Published by EH.Net (January 2016)
Edward Morris, Wall Streeters: The Creators and Corruptors of American Finance. New York: Columbia University Press, 2015. xv + 344 pp. $30 (cloth), ISBN: 978-231-17054-3.
Reviewed for EH.Net by Clifford F. Thies, School of Business, Shenandoah University.
Edward Morris is a professor of finance and a former dean of the school of business of Lindenwood University in St. Charles, Missouri, and was an investment banker with Stifel, Nicolaus & Co. His book, Wall Streeters, is adapted from his course History of Modern Finance, taught through the prism of short biographies spanning the period from the late nineteenth century to the present.
Fourteen mini-biographies are compiled, beginning with J.P. Morgan. Three examine politicians instrumental in the organization of the Federal Reserve and the Securities and Exchange Commission. Two concern investment bankers who expanded the market in corporate stock following World War II. Three examine academics that contributed to our understanding of finance. Three other chapters look at recent investment bankers notable for financial innovations. The final two look at recent investment bankers who assembled financial conglomerates. The chapters are arranged in rough chronological order, with themes appropriate to each major period, and which together span the professions concerned with investment banking.
The chapters are cribbed from a relatively short list of reference materials, most of which are popular biographies and histories. The strength of the book is its survey of somewhat more than a hundred years of finance through a series of biographies. For many readers, this is more engaging than a history devoid of human quality. The author exhibits an ability to tell an informative and satisfying story within the parameters the work requires. The writing is fluid when focused on particular times and places, but jumpy at points. Short introductions of the sections help with the transitions.
Morris reveals his perspective in the introduction to the section comprising chapters 2 to 4 (p. 13). There are two perspectives, he says, the minimalists, who argue that bankers “will naturally act in a responsible manner;” and, the “realists,” who “hold no illusions,” and recognize that bankers will “look after their short-term best interests with scant attention to the long-term benefits for the public.” This is a straw man argument. In keeping with this perspective, none of the three regulators is presented badly, while only two of the nine people in the for-profit sector are presented well. Of the three in the not-for-profit sector, one is presented badly – the one who strayed over to the dark side.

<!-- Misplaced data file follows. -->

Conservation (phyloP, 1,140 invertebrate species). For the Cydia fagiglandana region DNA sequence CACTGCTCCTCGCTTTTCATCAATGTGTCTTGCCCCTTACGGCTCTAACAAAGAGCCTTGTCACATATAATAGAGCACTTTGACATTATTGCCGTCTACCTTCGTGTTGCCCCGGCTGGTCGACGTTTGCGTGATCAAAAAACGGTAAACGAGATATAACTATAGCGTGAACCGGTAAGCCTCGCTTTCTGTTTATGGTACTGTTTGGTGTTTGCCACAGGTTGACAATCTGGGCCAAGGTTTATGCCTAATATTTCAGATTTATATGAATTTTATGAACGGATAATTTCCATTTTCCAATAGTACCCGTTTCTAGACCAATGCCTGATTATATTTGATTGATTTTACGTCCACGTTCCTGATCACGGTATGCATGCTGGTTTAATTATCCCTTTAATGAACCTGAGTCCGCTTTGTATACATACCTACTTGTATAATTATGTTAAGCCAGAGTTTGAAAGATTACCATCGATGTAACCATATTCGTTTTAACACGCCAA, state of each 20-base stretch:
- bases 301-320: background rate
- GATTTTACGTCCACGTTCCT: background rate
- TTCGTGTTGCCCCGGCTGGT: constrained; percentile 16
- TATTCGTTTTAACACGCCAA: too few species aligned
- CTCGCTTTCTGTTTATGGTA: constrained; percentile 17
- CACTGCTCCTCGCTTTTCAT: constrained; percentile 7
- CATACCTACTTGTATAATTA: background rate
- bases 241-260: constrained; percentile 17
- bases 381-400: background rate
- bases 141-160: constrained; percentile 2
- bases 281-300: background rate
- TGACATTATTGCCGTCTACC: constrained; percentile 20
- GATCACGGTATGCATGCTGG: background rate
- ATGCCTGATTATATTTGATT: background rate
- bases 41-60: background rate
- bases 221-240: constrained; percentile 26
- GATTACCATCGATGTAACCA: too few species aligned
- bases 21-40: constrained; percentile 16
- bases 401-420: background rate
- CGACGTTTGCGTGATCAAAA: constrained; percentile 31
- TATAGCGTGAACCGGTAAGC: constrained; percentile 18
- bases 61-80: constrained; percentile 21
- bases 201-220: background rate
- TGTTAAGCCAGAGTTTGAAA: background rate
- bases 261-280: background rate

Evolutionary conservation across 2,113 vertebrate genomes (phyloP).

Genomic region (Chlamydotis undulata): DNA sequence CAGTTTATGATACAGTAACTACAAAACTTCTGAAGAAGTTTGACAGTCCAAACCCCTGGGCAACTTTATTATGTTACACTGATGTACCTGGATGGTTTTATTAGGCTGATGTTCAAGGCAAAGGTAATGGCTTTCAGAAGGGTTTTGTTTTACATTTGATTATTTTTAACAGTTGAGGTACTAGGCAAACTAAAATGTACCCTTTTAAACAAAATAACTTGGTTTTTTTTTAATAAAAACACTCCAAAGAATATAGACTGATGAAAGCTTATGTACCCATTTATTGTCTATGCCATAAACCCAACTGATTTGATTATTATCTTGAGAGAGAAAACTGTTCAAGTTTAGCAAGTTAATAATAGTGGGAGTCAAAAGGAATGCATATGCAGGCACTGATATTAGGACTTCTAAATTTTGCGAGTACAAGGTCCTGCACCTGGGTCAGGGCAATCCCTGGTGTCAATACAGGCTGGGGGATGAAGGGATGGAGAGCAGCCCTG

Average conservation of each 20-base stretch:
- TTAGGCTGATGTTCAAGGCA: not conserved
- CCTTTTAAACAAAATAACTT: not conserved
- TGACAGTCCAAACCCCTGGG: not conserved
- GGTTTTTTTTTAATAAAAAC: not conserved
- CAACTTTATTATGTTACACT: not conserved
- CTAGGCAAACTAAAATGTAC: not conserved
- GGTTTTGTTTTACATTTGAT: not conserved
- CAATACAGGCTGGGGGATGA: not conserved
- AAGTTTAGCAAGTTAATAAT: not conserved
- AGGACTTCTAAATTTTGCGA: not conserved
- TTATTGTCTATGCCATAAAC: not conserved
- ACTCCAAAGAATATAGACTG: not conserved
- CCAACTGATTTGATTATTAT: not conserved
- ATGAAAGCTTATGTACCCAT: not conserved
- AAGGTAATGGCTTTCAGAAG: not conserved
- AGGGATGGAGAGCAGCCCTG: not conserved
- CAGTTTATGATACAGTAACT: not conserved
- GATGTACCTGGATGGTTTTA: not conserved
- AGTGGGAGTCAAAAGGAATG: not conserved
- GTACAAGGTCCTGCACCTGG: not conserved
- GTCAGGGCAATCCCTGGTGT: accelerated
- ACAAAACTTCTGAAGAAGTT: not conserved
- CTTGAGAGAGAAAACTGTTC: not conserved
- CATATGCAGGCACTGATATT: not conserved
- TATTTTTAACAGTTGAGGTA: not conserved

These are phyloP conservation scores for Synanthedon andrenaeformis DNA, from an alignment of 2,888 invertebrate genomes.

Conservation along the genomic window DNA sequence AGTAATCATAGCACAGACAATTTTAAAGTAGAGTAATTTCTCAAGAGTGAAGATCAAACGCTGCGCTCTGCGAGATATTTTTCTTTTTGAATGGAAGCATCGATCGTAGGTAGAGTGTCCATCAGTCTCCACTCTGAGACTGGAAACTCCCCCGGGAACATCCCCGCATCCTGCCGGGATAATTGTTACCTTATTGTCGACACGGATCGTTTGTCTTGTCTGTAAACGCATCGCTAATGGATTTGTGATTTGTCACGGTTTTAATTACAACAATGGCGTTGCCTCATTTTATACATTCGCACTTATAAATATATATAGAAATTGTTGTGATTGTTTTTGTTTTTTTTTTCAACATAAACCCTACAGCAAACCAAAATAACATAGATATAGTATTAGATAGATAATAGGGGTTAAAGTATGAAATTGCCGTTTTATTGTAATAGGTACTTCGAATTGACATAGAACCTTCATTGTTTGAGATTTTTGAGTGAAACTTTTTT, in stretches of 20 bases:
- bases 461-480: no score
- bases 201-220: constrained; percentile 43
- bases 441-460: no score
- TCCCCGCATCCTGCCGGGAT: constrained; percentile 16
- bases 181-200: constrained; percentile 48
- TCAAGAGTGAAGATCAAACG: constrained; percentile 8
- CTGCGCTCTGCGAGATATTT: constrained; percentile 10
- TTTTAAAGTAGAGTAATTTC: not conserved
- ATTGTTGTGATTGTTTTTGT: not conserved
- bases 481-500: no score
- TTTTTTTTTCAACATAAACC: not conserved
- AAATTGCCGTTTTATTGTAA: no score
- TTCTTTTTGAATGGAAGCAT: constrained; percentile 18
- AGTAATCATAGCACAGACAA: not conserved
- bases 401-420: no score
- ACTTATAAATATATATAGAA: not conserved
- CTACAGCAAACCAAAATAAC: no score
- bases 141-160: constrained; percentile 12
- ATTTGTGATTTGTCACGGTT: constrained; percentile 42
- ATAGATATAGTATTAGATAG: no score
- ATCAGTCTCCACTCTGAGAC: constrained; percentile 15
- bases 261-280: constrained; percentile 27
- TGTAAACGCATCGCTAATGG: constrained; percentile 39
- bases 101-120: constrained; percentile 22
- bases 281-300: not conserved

A number of deficiencies in scholarship detract from the book. For a few examples: No connection is recognized between the attempt to “to tamp down stock market speculation” by the Fed limiting margin borrowing (p. 70), and the “panic selling” that followed in 1929 (p. 56). The cause of the Panic of 1907 is given as the failure of a savings bank in Montana (p. 23), with no mention of the impact of the San Francisco earthquake of 1906 on the financial condition of insurance companies and banks. The author says the Fed was formed to be a lender of last resort, unaware that banks, operating through clearing houses, acted as lenders of last resort prior to the organization of the Fed. He presents John Kenneth Galbraith’s argument for the cause of Great Depression, and does not deal with the deep-rooted problems of the inter-war gold standard. And, of course, the author identifies the villainy responsible for the Panic of 2008 not as the public policies that promoted homeownership, but as the development of mortgage-backed securities.
Morris starts the fourth part of his book, “Wall Street has a penchant for taking good ideas to excess” (p. 201). The insinuation is that Wall Streeters know, beforehand, the point of diminishing returns to good ideas, and act foolishly even from the standpoint of rational self-interest. But, in industries characterized by change, the balancing of risk and return is often discovered by failure. This learning process is not exclusive to the for-profit sector, as is illustrated by the different reactions of the Fed to the Crash of 1929 and to the Panic of 2008. A balanced mix of biographical sketches might better equip students of finance to be deal with change more effectively; indeed, to be better agents of change upon leaving school.
Clifford F. Thies is the Eldon R. Lindsey Chair of Free Enterprise and Professor of Economics and Finance at Shenandoah University. He has recently written on the Crash of 2008 (Cato Journal) and debt repudiation by Mississippi (The Independent Review). firstname.lastname@example.org.
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